The Supreme Court were persuaded that “Cavendish had a legitimate interest in the observance of the restrictive covenants which extended beyond the recovery of that loss…It had an interest in measuring the price of the business to its value.” Accordingly, the Court upheld the validity of the clauses.
In the second case, the presence of the car beyond the two hour time limit constituted a trespass under the terms of the contractual licence which resulted in a charge of £85.00. Although ParkingEye did not suffer any loss if motorists stayed longer than the permitted 2 hours, the Lords were persuaded that ParkingEye had a “legitimate interest to protect” in providing a service to the owners of the retail park: managing the efficient use of parking space by encouraging two hour turnaround, in the interests of the retail outlets. Furthermore, the Lords found that the fine was not out of proportion to any legitimate interest Parkingeye was seeking to protect; the sum was “not extravagant nor unconscionable”. The fine was similar to fines issued by a local authority and was less than the maximum suggested by the British Parking Association.
The Lords acknowledged that the Penalty rule was “plainly engaged” but the charge in question was not a penalty and Mr Beavis had not shown that the charge was excessive.
One of the key messages from the judgments is that, when considering whether a clause constitutes a penalty, it is necessary to determine the nature and extent of the innocent party’s legitimate interest in the performance of the relevant obligation and whether the sanction imposed is proportionate to protect that legitimate interest.
If the clause is a genuine pre-estimate of loss, it is perfectly possible for it to be commercially justified. It can be a deterrent for breach without being a penalty and regarded as a liquidated damages clause.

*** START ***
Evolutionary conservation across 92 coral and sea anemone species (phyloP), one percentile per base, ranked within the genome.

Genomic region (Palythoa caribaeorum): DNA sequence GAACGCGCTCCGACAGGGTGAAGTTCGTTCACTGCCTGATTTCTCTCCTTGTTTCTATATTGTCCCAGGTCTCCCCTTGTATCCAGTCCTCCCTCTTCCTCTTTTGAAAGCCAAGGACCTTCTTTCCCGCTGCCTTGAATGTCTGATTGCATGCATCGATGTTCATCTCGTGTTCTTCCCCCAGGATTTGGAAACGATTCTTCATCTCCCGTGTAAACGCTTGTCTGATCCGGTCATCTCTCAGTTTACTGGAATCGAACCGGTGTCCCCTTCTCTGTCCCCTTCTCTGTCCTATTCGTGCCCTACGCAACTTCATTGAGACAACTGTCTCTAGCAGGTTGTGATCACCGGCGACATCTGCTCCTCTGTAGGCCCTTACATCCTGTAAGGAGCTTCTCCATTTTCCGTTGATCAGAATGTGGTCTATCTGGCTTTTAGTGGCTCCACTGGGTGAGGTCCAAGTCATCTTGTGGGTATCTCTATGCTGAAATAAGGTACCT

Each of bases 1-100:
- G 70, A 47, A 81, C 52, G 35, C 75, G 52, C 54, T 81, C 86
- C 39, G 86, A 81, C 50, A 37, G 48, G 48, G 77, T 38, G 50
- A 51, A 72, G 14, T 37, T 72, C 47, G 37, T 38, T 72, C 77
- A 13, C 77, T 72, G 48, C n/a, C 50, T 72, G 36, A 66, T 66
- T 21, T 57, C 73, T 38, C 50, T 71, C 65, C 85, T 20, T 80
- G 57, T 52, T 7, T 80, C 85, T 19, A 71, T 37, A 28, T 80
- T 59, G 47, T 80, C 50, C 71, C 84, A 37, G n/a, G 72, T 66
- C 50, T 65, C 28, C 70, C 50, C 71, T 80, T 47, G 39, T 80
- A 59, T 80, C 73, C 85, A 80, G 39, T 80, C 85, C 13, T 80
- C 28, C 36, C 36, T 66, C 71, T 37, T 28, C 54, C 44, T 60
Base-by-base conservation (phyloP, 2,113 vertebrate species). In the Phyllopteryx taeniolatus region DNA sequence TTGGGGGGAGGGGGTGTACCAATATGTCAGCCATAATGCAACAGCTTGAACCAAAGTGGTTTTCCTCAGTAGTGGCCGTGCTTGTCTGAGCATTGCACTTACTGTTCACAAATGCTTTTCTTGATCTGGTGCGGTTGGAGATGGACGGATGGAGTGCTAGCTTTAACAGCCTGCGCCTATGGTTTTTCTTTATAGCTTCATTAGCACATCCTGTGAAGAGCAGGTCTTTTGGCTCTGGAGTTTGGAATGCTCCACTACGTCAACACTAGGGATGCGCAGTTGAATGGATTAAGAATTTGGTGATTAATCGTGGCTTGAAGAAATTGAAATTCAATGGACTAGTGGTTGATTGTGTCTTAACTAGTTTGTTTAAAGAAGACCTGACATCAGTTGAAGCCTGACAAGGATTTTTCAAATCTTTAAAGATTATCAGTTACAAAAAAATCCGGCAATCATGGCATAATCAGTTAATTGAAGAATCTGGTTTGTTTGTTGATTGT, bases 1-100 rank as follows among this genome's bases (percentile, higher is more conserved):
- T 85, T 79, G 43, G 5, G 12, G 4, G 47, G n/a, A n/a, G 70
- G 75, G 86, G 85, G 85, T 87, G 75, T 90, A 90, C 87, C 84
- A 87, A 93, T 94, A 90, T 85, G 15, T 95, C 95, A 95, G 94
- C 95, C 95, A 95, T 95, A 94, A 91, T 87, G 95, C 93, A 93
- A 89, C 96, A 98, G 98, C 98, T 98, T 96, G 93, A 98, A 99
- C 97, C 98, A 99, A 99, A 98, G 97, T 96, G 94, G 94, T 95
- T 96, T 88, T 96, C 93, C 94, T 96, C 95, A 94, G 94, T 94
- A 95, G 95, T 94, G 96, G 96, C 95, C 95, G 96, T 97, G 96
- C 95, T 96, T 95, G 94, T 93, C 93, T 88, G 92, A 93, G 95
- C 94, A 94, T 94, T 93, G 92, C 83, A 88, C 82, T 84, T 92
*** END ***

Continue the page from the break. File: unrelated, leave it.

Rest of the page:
On the other hand, if the clause is “unconscionable or extravagant”, it is a penalty and unlikely to be enforceable.
As Lord Neuberger and Lord Sumption put it, if it “imposes a detriment on the contract breaker that is out of all proportion to the legitimate interest of the innocent party,” it will not succeed.
What does this mean for Settlement Agreements?
If an employer and employee have negotiated a Settlement Agreement on a level playing field and with the assistance of professional advisors, it may be more challenging for the employee in breach to argue that a compensation clause is unenforceable on the basis that it is a penalty.
If the innocent party has a legitimate interest and the amount indicated is a genuine pre-estimate of loss and not extravagant, exorbitant or unconscionable, then it is likely to be enforceable. When negotiating settlement agreements, ensuring there is a genuine pre-estimate of loss rather than a simple repayment clause is key: exorbitant penalties in contracts will continue to be unenforceable.
Furthermore, employers will have to consider what legitimate interest they are seeking to protect in order to justify a particular charge or sanction in the settlement agreement.
Simple clawback provisions may continue to be of practical benefit in deterring breaches, but employers need to be mindful of the challenges they may face with enforcement further down the line.
For advice on negotiating and drafting settlement agreements, please speak to a member of the Devonshires Employment Team.